Ready for whatever the physical challenge
It’s only been a few short years since rigid exoskeletons first appeared. Very quickly after that it seemed as though they were making appearances on every news program everywhere,
demonstrating their ability to raise people up from a lifetime of being trapped in a wheelchair to one of walking upright once again.
With over 50 million Americans struggling with restricted mobility as a result of stroke, aging, injury and other conditions; and with a worldwide number that the World Bank claims approaches12 percent of the globe’s 7.2 billion people, it’s easy to see why rigid, wearable exoskeletons, and their ability to greatly enhance the lives of the handicapped, have been so well received.
Three of them: Ekso Bionics, ReWalk, and Cyberdyne have already gone public: Cyberdyne (7779:JP) got itself listed on the Tokyo Stock Exchange; Ekso Bionics’ public offering (EKSO:US) earned it over $30 million; and ReWalk (NASDAQ: RWLK) launched an initial public offering (IPO) for 3 million shares at $12 a share that saw prices shoot up nearly 83 percent to $21.90, and then hit a peak of $22.60, 88 percent higher than the IPO price. By the Friday of the IPO at noon, more than 7 million shares had traded.
WinterGreen Research puts this rehabilitation robot market size at $43.3 million with an expectation for dramatic growth to $1.8 billion by 2020. Not bad for youthful products fresh from development.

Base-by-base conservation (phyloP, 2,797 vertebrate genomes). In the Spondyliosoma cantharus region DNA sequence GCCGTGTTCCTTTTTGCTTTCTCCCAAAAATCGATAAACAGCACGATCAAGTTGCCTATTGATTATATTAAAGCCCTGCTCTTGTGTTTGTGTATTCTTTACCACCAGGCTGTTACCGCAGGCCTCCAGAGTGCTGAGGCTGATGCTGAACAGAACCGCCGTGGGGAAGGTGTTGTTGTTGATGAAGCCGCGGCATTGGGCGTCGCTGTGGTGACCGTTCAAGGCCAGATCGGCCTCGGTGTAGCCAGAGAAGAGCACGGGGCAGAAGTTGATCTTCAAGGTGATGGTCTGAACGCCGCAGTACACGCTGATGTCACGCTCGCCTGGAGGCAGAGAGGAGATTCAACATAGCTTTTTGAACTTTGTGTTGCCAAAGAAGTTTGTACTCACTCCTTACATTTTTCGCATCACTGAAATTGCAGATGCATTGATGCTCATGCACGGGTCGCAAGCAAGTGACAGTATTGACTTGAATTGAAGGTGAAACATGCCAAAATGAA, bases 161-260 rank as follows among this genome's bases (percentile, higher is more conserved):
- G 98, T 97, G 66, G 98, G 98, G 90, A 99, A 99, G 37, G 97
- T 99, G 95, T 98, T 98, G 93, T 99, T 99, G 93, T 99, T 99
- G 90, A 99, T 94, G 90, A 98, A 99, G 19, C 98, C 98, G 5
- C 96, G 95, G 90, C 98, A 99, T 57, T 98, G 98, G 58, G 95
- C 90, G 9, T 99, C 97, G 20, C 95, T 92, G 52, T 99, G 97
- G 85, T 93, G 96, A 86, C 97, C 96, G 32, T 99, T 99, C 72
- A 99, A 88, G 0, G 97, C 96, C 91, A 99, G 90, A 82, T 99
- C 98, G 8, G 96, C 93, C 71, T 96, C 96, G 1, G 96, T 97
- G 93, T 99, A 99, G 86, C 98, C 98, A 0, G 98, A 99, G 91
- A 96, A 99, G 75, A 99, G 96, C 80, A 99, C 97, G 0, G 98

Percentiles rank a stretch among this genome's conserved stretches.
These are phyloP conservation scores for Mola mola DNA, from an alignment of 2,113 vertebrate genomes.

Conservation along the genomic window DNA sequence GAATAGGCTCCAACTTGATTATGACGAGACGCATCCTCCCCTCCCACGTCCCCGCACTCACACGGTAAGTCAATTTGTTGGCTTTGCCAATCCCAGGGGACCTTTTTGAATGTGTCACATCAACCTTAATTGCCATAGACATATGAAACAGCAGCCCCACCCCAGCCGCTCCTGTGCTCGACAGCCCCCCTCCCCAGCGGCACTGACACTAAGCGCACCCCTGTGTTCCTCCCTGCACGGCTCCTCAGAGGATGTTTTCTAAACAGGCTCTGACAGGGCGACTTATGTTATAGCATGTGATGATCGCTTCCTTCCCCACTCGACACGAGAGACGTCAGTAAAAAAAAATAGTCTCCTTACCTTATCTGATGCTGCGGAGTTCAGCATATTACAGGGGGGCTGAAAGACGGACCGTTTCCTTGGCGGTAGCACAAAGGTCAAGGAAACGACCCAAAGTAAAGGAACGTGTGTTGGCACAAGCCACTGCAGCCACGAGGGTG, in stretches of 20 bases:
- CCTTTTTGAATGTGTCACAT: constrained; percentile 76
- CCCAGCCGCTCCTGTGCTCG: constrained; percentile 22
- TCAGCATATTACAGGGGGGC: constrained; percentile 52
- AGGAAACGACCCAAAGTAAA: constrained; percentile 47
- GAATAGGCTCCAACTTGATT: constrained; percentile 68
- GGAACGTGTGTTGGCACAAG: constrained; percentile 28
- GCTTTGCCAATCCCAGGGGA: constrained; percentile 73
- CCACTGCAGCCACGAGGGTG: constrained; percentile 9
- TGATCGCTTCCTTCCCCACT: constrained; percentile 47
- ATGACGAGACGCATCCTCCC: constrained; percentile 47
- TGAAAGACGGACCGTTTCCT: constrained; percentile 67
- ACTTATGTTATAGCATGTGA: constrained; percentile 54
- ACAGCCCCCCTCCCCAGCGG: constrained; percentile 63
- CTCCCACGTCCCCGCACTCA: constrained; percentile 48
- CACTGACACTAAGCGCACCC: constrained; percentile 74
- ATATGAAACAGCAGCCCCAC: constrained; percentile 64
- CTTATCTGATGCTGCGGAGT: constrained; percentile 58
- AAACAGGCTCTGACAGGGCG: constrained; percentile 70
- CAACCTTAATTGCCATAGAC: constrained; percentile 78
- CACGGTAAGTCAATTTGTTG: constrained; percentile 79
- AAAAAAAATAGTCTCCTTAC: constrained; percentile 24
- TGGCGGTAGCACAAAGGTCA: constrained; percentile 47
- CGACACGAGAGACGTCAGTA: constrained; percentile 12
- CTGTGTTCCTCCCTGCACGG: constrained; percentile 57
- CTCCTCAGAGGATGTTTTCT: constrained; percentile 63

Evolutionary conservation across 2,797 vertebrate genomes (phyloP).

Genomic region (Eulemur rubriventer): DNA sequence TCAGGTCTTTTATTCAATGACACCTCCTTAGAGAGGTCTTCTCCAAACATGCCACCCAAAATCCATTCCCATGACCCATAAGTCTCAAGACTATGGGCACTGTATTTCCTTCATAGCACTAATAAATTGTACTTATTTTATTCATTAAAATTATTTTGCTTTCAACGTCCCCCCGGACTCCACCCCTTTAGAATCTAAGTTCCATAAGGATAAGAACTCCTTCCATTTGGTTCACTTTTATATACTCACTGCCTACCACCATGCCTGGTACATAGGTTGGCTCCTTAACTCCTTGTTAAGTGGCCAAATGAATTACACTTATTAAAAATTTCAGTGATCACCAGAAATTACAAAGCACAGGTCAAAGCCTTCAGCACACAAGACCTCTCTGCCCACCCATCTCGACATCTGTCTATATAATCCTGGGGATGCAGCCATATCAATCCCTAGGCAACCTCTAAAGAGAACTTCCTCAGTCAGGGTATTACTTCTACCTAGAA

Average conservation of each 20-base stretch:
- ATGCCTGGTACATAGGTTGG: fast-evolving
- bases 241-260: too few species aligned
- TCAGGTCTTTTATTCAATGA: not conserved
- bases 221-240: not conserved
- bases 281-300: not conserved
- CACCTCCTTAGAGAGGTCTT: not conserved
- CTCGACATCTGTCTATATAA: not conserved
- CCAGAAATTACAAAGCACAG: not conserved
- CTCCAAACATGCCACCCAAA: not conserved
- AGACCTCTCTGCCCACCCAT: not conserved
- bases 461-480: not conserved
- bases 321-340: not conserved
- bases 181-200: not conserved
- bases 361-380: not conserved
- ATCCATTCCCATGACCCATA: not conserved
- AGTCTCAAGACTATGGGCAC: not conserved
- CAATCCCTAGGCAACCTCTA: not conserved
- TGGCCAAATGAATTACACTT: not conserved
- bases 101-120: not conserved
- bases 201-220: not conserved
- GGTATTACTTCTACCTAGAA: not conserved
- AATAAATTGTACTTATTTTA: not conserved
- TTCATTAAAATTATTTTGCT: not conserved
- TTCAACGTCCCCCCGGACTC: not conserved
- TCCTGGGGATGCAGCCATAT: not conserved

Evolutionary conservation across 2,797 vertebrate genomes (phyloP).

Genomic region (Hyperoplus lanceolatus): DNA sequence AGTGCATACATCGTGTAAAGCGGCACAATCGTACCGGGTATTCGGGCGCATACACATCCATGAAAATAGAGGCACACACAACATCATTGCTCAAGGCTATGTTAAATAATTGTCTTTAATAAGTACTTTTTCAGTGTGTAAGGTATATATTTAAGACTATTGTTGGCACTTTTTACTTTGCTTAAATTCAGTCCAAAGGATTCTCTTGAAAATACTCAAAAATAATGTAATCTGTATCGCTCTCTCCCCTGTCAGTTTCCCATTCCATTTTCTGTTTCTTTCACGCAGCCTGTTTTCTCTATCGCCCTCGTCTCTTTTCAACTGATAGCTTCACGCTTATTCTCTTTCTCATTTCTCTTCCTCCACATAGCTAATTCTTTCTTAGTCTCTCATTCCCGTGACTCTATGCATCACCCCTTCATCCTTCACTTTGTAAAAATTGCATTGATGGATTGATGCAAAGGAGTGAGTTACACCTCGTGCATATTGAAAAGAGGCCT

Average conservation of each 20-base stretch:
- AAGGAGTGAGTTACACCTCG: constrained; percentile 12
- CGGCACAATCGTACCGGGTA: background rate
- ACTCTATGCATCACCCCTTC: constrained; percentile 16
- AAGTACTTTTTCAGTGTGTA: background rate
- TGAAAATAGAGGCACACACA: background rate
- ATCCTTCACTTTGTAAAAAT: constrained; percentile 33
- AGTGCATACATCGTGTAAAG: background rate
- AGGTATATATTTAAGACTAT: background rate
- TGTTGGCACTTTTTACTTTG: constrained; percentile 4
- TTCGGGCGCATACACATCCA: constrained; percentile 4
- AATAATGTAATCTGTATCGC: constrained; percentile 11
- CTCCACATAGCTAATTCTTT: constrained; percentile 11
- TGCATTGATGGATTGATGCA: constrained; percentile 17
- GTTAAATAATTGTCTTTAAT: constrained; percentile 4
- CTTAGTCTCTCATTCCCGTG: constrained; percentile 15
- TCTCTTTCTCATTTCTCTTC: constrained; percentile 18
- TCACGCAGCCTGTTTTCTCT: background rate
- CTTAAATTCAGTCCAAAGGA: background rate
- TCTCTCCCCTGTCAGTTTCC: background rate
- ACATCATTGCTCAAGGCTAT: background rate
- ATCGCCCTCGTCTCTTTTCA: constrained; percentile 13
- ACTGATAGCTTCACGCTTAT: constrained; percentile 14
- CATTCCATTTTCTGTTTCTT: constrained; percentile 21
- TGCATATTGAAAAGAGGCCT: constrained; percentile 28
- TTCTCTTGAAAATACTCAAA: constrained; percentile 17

Heralded as miraculous by medicine and eyed closely by investors, rigid exoskeletons are beginning to impact rehabilitation medicine in a big way.
Then came soft
Now, however, a new breed of exoskeleton–the “soft” exoskeleton–is struggling into existence with a promise of therapeutic performance that tops that of its rigid brethren, while for investors it augers a bonanza of breathtaking profit.
Soft exoskeleton technology, as in the Soft ExoSuit technology developed by the Harvard Biodesign Laboratory, led by Professor Conor Walsh of the Wyss Institute for Biologically Inspired Engineering is a great leap forward in human augmentics.
Not intended for heavy-duty work as with paraplegia, the Soft ExoSuit can extend physical therapy to the home and improve outcomes for stroke patients capable of ambulation, but who struggle with slow, fatigue-inducing gait patterns as well as reduced movement during hip flexion and extension. With an annual 800,000 strokes per year, the Soft ExoSuit is a godsend for rehabilitation.
With upgrades in materials and design, the Soft ExoSuit’s capabilities might be extended to more demanding interventions. The concept is certainly there.
According to its developers, the Soft ExoSuit consists of a fabric base worn by the user under their pants. The fabric has features which enhance gait by assisting underlying biological muscles. Active components are added through cables attached to motors worn on the waist. The cables inject energy during specific times of the gait via controllers that use sensors to monitor the wearer’s movement and log it over time so that the clinicians can assess patient progress.
It’s an ingenious piece of engineering design that uses traditional materials, actuators and gears common to many robotics.
Similar is the equally ingenious piece of engineering from SRI International the SuperFlex undergarment, wearable robot, or soft robot. It was originally designed to lighten the load and avoid potential strain injury for soldiers carrying 100-lbs backpacks.